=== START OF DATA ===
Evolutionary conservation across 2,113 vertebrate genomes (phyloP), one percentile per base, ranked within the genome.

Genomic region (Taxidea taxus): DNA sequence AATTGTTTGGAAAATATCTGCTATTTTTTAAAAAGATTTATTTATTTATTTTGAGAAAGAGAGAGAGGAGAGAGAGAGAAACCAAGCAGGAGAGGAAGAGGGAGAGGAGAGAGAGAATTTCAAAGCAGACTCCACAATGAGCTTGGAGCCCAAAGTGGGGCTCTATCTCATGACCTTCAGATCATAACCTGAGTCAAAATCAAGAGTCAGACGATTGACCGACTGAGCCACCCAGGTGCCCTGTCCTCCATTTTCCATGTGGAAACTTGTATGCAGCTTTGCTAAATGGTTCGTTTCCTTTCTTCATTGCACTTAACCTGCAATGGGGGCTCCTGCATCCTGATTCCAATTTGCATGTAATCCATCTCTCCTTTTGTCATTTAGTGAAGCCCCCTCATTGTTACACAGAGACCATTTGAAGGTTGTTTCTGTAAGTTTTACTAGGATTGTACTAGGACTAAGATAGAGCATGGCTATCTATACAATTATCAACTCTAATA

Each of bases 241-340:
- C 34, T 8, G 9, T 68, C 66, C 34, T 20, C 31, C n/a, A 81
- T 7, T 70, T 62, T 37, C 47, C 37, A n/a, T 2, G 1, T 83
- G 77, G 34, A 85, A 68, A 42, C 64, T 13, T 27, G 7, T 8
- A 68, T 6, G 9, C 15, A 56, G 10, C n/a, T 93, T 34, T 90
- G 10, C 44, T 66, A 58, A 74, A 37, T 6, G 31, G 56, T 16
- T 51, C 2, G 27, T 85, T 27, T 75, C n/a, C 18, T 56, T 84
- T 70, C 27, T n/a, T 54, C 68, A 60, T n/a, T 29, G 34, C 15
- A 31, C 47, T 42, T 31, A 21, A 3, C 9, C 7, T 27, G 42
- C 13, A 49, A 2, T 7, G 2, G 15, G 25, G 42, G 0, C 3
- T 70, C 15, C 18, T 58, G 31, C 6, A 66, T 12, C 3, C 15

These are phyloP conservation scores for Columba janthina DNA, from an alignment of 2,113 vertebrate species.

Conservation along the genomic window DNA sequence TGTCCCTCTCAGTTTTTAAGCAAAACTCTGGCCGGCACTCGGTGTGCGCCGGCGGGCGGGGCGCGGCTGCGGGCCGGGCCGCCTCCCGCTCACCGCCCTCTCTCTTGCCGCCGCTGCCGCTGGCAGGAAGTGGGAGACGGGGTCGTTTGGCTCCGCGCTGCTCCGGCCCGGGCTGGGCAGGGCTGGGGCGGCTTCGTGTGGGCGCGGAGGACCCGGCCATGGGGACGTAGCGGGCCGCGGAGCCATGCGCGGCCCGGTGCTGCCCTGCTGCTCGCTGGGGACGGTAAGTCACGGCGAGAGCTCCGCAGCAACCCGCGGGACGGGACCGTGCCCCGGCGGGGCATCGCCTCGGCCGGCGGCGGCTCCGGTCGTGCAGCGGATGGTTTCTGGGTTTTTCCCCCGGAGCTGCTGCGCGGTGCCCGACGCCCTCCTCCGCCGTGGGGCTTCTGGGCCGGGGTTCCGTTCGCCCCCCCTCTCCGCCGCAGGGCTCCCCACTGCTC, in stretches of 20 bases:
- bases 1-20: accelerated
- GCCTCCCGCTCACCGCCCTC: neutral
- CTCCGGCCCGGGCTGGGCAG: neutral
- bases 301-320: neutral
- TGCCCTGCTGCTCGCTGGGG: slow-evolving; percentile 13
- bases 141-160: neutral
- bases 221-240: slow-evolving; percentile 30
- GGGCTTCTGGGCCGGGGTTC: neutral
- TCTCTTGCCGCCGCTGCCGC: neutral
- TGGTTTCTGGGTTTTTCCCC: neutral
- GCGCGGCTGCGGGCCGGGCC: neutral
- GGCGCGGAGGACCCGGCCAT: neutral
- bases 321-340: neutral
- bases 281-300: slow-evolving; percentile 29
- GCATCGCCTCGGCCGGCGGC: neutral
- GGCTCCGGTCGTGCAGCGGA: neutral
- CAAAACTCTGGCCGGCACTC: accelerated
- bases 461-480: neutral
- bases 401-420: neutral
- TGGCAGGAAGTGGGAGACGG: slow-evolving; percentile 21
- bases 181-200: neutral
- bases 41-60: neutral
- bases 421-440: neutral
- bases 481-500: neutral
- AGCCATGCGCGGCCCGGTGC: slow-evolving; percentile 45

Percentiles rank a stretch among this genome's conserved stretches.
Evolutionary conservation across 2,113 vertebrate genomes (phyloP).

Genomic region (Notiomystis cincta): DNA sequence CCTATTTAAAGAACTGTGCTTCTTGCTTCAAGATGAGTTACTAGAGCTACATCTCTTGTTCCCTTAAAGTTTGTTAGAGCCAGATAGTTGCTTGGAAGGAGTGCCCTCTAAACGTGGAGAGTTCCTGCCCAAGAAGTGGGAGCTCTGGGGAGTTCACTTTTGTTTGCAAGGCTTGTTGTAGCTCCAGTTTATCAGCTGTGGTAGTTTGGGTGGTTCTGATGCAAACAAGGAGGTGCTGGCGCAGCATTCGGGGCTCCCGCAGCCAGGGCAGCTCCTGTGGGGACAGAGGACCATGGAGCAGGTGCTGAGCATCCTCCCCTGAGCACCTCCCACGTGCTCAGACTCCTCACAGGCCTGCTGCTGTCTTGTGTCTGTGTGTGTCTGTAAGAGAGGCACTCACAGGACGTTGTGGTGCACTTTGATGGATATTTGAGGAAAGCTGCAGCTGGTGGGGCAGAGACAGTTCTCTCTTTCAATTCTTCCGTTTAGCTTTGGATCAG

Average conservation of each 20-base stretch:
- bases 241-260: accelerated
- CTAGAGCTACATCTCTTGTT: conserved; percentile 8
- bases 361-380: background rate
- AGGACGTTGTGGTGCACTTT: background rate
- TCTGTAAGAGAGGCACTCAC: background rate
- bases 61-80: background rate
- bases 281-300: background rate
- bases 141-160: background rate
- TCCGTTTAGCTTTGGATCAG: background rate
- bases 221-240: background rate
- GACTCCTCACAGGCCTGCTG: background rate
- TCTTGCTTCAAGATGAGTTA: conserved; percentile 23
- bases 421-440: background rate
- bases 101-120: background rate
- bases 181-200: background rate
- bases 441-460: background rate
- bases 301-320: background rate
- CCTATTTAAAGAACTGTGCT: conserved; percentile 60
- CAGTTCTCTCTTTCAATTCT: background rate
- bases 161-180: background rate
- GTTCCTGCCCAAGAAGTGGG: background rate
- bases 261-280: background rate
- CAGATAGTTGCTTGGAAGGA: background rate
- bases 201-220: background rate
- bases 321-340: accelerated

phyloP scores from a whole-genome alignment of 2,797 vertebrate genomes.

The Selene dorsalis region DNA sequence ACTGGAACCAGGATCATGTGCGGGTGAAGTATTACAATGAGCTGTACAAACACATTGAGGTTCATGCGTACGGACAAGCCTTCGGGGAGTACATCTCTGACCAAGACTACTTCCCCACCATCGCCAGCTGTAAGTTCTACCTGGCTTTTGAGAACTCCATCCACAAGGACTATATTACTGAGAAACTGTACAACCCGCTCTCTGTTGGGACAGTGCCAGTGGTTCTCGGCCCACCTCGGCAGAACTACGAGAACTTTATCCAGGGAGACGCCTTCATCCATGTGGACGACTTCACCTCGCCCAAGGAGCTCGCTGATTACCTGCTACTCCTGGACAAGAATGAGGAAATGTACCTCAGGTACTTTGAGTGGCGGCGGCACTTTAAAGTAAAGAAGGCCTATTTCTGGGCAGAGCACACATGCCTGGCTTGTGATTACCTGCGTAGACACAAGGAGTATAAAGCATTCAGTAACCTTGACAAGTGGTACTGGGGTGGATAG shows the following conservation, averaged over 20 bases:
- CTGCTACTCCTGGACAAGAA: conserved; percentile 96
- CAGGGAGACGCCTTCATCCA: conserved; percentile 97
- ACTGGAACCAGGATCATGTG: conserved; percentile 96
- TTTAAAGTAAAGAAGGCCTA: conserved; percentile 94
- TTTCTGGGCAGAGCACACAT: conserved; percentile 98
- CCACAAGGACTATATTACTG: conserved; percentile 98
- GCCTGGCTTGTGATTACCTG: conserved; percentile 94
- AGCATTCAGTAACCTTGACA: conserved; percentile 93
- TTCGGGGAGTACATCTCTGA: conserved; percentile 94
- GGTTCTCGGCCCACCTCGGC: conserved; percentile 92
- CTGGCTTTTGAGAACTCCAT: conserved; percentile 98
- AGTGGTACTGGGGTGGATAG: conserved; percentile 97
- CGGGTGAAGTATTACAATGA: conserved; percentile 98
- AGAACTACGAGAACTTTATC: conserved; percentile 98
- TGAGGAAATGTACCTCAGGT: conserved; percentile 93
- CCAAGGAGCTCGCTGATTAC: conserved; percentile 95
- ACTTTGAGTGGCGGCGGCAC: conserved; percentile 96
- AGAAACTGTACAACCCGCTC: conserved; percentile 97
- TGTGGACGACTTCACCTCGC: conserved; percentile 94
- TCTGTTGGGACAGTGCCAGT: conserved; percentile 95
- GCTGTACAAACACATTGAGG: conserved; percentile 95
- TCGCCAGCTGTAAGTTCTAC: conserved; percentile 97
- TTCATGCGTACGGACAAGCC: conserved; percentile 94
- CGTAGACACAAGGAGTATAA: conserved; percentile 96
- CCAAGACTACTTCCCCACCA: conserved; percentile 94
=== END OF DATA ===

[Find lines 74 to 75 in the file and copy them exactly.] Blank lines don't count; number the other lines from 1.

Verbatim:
- ACTGGAACCAGGATCATGTG: conserved; percentile 96
- TTTAAAGTAAAGAAGGCCTA: conserved; percentile 94